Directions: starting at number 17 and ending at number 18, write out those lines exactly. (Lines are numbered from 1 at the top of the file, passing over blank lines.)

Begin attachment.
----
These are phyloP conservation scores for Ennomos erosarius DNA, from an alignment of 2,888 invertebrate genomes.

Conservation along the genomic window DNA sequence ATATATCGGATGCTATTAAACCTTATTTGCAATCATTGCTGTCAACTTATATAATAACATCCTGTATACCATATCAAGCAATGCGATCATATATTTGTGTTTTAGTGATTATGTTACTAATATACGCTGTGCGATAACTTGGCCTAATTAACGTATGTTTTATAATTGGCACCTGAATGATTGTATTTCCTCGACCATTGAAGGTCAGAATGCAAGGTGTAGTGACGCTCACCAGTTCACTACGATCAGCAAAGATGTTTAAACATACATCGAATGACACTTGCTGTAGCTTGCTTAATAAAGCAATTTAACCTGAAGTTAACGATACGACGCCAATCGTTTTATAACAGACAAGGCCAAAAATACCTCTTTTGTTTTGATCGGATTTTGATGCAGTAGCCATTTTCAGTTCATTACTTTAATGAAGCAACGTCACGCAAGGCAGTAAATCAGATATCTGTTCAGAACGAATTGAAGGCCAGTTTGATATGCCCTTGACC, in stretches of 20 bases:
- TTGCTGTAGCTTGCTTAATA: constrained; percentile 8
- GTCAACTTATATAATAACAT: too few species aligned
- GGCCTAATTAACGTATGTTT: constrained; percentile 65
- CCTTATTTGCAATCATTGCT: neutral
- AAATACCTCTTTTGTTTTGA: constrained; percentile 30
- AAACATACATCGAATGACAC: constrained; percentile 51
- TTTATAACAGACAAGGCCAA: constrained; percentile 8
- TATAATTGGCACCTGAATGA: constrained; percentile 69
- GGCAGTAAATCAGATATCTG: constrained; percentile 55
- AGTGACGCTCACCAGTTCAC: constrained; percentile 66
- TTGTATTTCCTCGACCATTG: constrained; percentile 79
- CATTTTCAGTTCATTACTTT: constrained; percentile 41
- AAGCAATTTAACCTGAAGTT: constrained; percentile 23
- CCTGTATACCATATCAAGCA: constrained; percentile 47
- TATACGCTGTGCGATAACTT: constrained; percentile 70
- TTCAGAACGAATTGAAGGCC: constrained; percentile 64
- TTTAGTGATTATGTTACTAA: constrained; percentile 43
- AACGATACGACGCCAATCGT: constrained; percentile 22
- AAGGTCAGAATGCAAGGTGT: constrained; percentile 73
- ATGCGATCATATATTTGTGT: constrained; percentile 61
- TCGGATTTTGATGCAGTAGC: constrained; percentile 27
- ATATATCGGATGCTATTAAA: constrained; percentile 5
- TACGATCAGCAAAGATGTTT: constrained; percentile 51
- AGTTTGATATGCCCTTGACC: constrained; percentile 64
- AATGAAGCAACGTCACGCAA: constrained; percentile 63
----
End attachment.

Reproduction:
- TATACGCTGTGCGATAACTT: constrained; percentile 70
- TTCAGAACGAATTGAAGGCC: constrained; percentile 64